There is for sure a kind of innocent joy to this design with its monsters, swans, and snakes—as well as a lot of hard work. Flowers were a common motif with embroiderers, especially as they were viewed as being highly symbolic. On this particular dress, Bess put some of Elizabeth's favorite flowers, such as pansies, which stood for thoughtfulness, roses symbolic of her family, and white lilies for purity. The symbolic nature of flowers is such an interesting way to communicate and was often used to create beautiful designs and messages from the people who wore them.

My Inspiration from Elizabeth and Lady Bess

As I was learning about this beautiful art form, I was thinking of how we choose to make statements today—about who we are and what we love. Fashion has always been a way to express these things, and embroidery as a medium is an exciting and intuitive way to tell a story. And so I decided to create something inspired not only by Elizabeth's dress, but also her friend Lady Bess, who created the embroideries.

I wanted to choose a modern pattern that would get a lot of wear and had a statement panel of some kind that I could embroider. And so I chose the Seamwork Jo dress, and I asked my best friend—who is an amazing illustrator—to create my design. She chose things that remind her of me, such as my love for tea and lighthouses (plus a couple of in-jokes!). I traced over yellow carbon paper to transfer the illustrations onto the dark fabric and then did a simple backstitch to embroider the design.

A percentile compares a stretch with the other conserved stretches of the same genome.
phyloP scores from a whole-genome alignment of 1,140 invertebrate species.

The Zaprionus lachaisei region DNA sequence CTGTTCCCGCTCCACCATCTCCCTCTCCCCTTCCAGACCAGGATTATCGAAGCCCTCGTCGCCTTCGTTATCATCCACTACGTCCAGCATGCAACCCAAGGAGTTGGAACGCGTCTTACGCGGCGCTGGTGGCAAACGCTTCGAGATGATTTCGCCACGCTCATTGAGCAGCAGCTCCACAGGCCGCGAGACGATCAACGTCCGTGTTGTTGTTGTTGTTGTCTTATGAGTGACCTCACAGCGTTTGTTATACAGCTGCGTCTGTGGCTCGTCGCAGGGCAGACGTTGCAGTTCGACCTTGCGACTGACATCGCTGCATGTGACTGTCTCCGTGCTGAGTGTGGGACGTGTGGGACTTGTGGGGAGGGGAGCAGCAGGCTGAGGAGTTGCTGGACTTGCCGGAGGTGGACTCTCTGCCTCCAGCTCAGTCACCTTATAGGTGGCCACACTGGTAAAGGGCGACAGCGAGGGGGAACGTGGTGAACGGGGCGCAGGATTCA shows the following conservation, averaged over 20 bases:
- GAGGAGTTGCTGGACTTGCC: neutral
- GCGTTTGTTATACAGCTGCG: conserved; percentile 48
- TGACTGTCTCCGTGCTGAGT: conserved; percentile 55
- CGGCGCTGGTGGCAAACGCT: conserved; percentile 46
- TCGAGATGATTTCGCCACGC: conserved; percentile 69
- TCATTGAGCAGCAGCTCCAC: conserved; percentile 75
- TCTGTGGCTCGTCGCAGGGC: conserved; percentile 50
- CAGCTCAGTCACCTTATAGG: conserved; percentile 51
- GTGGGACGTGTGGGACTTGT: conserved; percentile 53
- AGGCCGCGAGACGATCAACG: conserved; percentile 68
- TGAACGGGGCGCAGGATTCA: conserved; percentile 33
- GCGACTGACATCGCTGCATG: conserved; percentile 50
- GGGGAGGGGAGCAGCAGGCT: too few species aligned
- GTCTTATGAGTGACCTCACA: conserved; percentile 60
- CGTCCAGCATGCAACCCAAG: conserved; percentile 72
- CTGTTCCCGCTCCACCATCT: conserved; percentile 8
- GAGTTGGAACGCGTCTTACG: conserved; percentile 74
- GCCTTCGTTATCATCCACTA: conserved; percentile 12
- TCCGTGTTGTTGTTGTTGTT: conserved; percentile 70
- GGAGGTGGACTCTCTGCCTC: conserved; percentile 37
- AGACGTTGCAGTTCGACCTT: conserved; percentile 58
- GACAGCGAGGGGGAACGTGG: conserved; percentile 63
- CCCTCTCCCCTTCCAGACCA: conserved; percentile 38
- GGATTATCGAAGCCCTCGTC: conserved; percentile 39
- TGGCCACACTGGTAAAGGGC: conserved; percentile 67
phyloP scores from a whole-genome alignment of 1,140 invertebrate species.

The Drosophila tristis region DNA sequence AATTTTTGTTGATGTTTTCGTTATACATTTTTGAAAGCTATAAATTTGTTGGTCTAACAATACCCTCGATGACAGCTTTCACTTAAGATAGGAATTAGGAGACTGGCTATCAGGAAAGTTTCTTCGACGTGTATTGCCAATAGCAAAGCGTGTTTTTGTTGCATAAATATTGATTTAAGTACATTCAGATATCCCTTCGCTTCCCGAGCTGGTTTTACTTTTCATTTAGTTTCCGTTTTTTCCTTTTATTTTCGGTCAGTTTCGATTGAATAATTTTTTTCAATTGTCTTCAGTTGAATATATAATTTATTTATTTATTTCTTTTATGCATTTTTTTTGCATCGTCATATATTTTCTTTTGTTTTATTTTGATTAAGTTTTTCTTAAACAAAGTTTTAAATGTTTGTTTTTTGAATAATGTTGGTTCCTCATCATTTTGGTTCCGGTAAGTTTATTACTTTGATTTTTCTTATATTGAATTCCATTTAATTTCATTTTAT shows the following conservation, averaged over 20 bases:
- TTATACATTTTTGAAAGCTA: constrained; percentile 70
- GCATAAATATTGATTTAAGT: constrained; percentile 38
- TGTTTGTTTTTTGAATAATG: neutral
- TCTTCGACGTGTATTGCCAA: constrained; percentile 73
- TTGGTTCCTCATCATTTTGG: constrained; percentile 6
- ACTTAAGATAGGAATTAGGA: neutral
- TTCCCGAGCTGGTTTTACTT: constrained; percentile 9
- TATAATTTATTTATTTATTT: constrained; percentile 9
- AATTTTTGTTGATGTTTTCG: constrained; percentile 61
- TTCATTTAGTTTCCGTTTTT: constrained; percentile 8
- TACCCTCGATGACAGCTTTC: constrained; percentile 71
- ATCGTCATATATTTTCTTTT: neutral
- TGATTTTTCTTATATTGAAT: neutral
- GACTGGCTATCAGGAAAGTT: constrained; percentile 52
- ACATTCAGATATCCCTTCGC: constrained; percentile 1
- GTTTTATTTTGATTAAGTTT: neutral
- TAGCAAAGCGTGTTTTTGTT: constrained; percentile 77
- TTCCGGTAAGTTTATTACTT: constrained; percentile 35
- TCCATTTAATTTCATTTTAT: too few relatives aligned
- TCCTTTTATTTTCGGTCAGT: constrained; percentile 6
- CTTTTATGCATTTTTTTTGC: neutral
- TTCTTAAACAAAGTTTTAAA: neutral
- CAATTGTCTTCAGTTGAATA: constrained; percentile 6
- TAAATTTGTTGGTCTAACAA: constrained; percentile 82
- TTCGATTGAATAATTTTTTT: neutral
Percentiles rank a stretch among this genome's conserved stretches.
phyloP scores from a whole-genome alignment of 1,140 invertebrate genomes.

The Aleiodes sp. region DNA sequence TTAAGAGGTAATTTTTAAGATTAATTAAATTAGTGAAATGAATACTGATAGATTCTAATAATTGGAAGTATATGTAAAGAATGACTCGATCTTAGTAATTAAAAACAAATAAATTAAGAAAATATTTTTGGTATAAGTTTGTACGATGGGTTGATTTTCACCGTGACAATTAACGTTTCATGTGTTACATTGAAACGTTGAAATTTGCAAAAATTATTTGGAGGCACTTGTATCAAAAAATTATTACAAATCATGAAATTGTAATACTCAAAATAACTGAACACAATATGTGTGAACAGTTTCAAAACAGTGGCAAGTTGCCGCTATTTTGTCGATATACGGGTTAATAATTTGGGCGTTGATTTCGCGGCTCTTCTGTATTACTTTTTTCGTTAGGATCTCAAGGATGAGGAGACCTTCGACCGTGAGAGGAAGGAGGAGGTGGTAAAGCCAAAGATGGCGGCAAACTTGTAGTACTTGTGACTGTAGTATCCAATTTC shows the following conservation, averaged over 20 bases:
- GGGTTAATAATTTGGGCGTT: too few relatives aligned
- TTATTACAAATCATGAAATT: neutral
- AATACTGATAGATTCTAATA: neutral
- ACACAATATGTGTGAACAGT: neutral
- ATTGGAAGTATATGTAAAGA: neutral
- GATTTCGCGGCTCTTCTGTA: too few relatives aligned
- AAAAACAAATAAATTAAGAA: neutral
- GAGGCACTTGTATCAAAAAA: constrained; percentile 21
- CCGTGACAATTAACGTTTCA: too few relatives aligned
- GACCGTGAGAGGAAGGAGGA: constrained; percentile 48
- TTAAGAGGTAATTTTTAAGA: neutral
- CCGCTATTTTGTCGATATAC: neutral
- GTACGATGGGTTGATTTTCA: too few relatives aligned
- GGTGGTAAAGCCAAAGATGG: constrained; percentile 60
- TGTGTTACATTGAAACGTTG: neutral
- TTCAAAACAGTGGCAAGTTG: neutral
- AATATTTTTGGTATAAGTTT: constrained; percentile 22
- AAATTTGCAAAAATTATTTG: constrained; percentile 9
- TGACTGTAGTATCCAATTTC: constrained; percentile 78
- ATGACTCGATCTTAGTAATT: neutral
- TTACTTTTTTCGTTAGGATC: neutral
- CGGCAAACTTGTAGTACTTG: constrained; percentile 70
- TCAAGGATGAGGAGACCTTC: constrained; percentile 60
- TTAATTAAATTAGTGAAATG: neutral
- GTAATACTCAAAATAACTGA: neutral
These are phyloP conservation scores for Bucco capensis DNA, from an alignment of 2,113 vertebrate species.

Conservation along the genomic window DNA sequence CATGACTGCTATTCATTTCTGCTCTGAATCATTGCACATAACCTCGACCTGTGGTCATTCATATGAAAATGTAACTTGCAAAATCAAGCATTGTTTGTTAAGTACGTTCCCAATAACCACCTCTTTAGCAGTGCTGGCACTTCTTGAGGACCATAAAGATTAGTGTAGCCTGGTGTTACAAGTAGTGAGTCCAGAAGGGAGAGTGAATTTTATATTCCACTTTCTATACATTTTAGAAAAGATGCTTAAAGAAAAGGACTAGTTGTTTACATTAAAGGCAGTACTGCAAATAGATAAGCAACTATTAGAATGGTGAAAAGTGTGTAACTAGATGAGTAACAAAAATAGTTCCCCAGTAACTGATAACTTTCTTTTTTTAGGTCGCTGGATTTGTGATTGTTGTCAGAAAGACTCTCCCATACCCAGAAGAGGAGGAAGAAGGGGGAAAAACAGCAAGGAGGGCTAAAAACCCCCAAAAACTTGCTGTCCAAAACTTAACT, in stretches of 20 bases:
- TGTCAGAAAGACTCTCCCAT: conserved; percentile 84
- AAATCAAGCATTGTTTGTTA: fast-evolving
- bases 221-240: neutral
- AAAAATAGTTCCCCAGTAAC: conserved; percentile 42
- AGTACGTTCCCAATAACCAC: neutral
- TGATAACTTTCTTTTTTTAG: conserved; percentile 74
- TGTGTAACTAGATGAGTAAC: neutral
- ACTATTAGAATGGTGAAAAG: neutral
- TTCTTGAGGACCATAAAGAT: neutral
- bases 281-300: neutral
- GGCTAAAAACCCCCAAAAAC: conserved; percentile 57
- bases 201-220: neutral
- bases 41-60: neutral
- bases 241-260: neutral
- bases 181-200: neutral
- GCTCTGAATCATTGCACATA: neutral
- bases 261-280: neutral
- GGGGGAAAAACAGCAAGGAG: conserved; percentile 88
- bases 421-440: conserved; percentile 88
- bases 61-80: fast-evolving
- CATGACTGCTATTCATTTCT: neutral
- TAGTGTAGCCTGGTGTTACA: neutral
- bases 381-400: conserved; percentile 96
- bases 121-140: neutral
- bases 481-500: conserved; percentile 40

Although it's not as elaborate as Lady Bess’ design—and I am for sure not as skilled of an embroiderer as her—I love how it turned out. The main thing I learnt from this project is that it's really inspiring to bring a message and story into our makes, literally by drawing meaningful designs on the fabric with thread. It is also so much fun to collaborate creatively with friends, which I would love to do more of in the future. This is not the last time I’ll add something personal to my sews with embroidery, and I hope that it's inspired you to give it a go as well.